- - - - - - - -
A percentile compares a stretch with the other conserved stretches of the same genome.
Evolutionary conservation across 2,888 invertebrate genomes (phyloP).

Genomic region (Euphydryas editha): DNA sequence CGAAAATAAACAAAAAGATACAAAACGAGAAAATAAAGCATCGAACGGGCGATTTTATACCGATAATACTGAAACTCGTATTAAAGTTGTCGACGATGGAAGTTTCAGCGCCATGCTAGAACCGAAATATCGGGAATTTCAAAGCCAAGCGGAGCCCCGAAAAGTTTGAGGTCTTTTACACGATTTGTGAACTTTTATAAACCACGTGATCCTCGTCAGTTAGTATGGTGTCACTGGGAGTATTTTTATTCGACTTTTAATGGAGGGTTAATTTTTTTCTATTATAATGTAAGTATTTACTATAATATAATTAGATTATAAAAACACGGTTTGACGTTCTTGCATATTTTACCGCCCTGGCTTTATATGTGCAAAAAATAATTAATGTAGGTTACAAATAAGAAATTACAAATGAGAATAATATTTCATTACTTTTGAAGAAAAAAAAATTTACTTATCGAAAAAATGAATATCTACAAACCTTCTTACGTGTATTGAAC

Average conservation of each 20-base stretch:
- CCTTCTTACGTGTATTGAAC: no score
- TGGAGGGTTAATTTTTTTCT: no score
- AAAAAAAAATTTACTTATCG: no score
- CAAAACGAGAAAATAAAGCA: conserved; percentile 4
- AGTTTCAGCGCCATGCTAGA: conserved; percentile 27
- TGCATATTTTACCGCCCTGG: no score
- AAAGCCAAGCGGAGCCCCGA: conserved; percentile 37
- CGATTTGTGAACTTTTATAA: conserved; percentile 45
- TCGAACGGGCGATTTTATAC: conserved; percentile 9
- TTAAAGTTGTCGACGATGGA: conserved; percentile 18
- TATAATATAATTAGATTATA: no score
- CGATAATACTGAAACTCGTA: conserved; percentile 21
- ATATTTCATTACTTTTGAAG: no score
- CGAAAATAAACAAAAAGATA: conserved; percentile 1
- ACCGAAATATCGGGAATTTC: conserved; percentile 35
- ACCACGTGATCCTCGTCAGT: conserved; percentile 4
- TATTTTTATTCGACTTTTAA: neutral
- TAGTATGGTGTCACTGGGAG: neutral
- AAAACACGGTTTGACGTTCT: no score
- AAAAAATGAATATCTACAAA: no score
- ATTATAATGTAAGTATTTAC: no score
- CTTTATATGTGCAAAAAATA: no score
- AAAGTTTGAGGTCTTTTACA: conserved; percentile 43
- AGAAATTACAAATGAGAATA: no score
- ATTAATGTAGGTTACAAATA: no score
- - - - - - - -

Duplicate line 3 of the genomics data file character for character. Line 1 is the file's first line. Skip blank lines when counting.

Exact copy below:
Genomic region (Euphydryas editha): DNA sequence CGAAAATAAACAAAAAGATACAAAACGAGAAAATAAAGCATCGAACGGGCGATTTTATACCGATAATACTGAAACTCGTATTAAAGTTGTCGACGATGGAAGTTTCAGCGCCATGCTAGAACCGAAATATCGGGAATTTCAAAGCCAAGCGGAGCCCCGAAAAGTTTGAGGTCTTTTACACGATTTGTGAACTTTTATAAACCACGTGATCCTCGTCAGTTAGTATGGTGTCACTGGGAGTATTTTTATTCGACTTTTAATGGAGGGTTAATTTTTTTCTATTATAATGTAAGTATTTACTATAATATAATTAGATTATAAAAACACGGTTTGACGTTCTTGCATATTTTACCGCCCTGGCTTTATATGTGCAAAAAATAATTAATGTAGGTTACAAATAAGAAATTACAAATGAGAATAATATTTCATTACTTTTGAAGAAAAAAAAATTTACTTATCGAAAAAATGAATATCTACAAACCTTCTTACGTGTATTGAAC